On the occasion of the centenary of the Russian Revolution and the publication of our book 'October 1917. Workers in Power', the IIRE is organizing a day of presentations and discussion. The speakers will discuss different aspects of the revolution and its current impact.
Facebook event of the day.
13.00 doors open
13.45-14.00 Introduction of the day and IIRE
14 – 14.30 Lecture by Paul Le Blanc
Bolshevism as a revolutionary collective
A key element in determining the Russian Revolution of 1917was the so-called “vanguard party” represented by the Bolsheviks led by Lenin. Equating 'Bolshevism' with Lenin, however, obscures more than it illuminates. More useful is an examination that reveals a convergence of complexities within the realms of party structures, personalities, and political outlooks. This highlights tensions between the organizational structures and cohesion of Bolshevism and the actual mass struggles and movements culminating in revolution.
Paul Le Blanc is Professor of History at La Roche College in Pittsburgh, Pennsylvania (USA) and the author of numerous books on the Russian revolution and the socialist movement, including 'Lenin and the Revolutionary Party' (1990), 'Left Americana. The Radical Heart of US history' (2017) and 'October Song. Bolshevik triumph, communist tragedy 1917 – 1924 (forthcoming).
14.30-15.00 Lecture Peter Drucker
Sexual politics, 1917/2017: proletarian morality – and beyond?
The first decade of the October Revolution yielded a wealth of thinking and activism on sexual politics, notably Kollontai's insights into what we today call polyamory and gendered desire. Yet Bolshevik sexual politics suffered from a failure to support self-organization of the sexually oppressed, a more-than-semantic rejection of feminism, and uncritical reliance on science. Today, despite a recent renewal interest in Marxism in queer studies, the weakness of working-class organizations fuels ambivalence about Marxism's political and theoretical implications. A century after 1917, we need to ask: can a working-class-identified sexual politics still stake a plausible claim to hegemony in movements for sexual liberation, or hope to carve out an autonomous working-class sex-radical milieu on a mass scale?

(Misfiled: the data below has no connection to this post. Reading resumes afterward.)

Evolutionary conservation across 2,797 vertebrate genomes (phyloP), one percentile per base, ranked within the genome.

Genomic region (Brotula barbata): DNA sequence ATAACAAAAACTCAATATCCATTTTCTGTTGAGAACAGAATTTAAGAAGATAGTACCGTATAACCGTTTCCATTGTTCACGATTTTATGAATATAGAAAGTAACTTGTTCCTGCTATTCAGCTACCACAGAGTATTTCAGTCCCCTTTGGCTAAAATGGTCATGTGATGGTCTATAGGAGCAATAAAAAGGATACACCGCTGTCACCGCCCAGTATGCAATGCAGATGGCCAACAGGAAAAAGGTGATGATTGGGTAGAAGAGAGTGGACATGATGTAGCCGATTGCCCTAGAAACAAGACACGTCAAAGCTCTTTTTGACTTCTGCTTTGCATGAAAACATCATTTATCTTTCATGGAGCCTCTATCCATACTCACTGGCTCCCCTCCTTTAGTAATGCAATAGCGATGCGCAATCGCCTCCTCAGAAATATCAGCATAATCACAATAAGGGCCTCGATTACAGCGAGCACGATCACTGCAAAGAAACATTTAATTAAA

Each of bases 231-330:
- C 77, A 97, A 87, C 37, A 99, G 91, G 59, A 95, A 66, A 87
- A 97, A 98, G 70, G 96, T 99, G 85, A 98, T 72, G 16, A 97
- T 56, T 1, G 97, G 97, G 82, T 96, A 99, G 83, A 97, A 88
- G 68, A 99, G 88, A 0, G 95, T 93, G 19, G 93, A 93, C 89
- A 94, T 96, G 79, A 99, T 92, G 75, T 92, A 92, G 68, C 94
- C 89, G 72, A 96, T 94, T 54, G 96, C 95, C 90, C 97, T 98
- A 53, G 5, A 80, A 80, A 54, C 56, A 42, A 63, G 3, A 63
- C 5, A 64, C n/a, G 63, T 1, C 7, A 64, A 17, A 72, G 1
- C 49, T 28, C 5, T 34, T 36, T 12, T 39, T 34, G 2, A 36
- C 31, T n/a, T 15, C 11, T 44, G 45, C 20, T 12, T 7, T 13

Peter Drucker is the author of 'Warped: Gay Normality and Queer Anti-Capitalism' (Haymarket, 2015) and editor of 'Different Rainbows' (2000), a pioneering volume on LGBT organizing in the the Global South . He has published widely on socialist theory and history and movements for sexual liberation and is a fellow of the IIRE.
15.00 – 15.30 Q&A
15.30 – 15.45 Break
15.45-16.15 Lecture by Catherine Samary
"October's short century" 1917-1989/91: Permanent Revolution in the Storm of Stalinisation
The stalinisation of the Soviet-Union was a counter-revolution within the revolution, and had disastrous consequences both for the SU and for the world revolution. But it neither ended October's revolutionary impact in the world, nor the process of Permanent Revolution – in spite of the attempt to submit the communist movement to "socialism in one country" and the "soviet model". Only international changes and the dissolving of the Soviet-Union put and end to the "short century of October." This end could only be imposed through far-reaching capitalist and imperialist counter-revolutions: direct repression, killings, coups, the 'neo-liberal' socio-economic and geo-strategic turn in response to the crisis of the world order in the 1970's; and the integration of large parts of the 'Communist' apparatus in the new historical phase that opened at the end of the 80's. But that is not the 'end of History'...
Catherine Samary is an economist and taught at the Dauphine University, Paris. She is the author of Yugoslavia Dismembered (1995) and numerous publications on Eastern-Europe and socialist eonomics. She is a fellow of the IIRE.
16.15-16.45 Lecture by Konstantin Kharitonov
The memory of October 1917 in Russia today.
On the 19th of December 2016 Russian president Vladimir Putin signed the bill on celebration of the anniversary of The Great Russian revolution (1917-1922) on the state level. '1917' remains an important date for Russian history and the centenary is marked by a wide range of publications and discussions on this question. In addition to the the state-organized activities and discourse, there exists grass-roots discussions on the meaning of October 1917. This talk will discuss the official celebration process, the state ideology of the Russian state and its view of 1917, and the currents discussion in Russian literature and media.
Konstantin Kharitonov is a historian, specialized in the socialist movement in Russia, and connected with the Center for Social-Political History in Moscow.
16.45-17.15 Q&A with all speakers
After 17.15 drinks